TORONTO, Dec. 19, 2017 /CNW/ - Over the past week, the Globe and Mail (Globe) has published multiple reports on enforcement in Canada's capital markets. In response to this recent media commentary, the Canadian Securities Administrators (CSA) today issued the following statement:
The CSA, the council of securities regulators of Canada's provinces and territories, coordinates and harmonizes regulation for the Canadian capital markets. CSA enforcement teams work to protect the integrity of our capital markets and strive for responsive, collaborative and effective enforcement of securities laws. While the vibrancy, depth and overall health of the Canadian capital markets have been internationally recognized, Canada, like all markets, has criminals who prey on the investing public. We do everything in our power to identify, investigate and prosecute those individuals. We are concerned with how these enforcement efforts have been mischaracterized and wish to highlight some specific issues with the Globe's coverage:
- Securities regulators do not have statutory authority to pursue criminal offences. In recognition, several securities regulators have strengthened their ability to address misconduct in the capital markets by developing partnerships with law enforcement.
- In order for securities regulators to access tools under the Criminal Code (e.g. power of arrest, ability to execute warrants), police officers must be seconded to securities commissions. More law enforcement resources are always welcome.
- Law enforcement is primarily responsible for investigating financial crime in Canada, and there is a dedicated unit of the RCMP (Integrated Market Enforcement Team) set up for this purpose. Despite the importance of law enforcement and their role in pursuing recidivists, the Globe chose not to seek comment from the RCMP or local law enforcement, nor did it include any statistical data from these agencies.
- Securities regulators work together to address misconduct in Canada's capital markets, and the Globe was provided with multiple examples of these collaborative efforts. For example, several securities regulators have Statutory Reciprocal Order Provisions, which essentially means that an order issued by one regulator is automatically in effect within all jurisdictions with these provisions. It should be noted that these provisions were introduced specifically to curb inter-provincial/territorial wrongdoing by repeat offenders.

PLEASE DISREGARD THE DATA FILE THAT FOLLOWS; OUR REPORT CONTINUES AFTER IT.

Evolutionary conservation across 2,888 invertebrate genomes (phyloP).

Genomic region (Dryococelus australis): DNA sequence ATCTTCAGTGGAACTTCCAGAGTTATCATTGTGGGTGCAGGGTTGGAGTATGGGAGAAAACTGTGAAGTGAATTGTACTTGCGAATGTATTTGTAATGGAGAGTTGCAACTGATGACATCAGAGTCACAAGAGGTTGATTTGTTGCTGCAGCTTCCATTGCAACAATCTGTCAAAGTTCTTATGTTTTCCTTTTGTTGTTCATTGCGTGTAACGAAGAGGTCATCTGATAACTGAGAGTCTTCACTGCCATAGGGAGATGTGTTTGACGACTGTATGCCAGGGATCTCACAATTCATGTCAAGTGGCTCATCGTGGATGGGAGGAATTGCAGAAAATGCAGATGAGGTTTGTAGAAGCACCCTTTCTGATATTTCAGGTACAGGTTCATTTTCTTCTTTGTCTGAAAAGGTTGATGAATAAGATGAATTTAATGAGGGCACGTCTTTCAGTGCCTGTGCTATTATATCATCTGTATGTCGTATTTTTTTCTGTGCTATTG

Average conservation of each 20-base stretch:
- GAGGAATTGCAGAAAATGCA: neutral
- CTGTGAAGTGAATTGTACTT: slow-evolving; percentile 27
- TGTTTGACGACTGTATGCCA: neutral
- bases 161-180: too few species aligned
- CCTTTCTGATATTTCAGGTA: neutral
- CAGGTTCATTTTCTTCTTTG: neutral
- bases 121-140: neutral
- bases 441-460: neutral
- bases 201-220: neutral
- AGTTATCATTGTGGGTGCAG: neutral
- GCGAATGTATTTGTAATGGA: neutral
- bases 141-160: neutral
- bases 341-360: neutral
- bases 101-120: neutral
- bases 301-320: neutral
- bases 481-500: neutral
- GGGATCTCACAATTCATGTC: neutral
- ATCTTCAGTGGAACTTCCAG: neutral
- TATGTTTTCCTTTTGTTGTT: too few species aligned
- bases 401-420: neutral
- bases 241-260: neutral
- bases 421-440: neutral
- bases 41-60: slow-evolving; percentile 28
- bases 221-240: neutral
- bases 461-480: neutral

- Securities regulators can and do pursue jail time where they have the authority to do so.
- Courts make decisions about sentencing in criminal matters, not securities regulators.
- The Globe notes that former Bank of Canada governor David Dodge spoke of the "widely held perception that Canadian authorities aren't tough enough." This quote was taken from a speech delivered 13 years ago in which the former governor actually said he was encouraged that provincial securities commissions were taking steps to toughen enforcement.
- Securities regulators dedicate significant resources to helping investors protect themselves from fraud. These include local investor education initiatives, national campaigns about avoiding investment fraud, and a National Registration Search tool that investors can use to check whether an individual or firm is registered with provincial securities regulators.
- The Globe has stated that its investigation is based on an analysis of 30 years of data contained in the CSA's Disciplined List. This database does not contain 30 years of national data. Some securities commissions have uploaded data dating back just over 10 years.
The CSA supports having a national dialogue about what more can be done to deter recidivists, however, that discussion must be based on facts and must involve all participants in the justice system, including law enforcement.
SOURCE Canadian Securities Administrators
For further information: Canadian Securities Administrators Secretariat, (514) 864-9510, [email protected]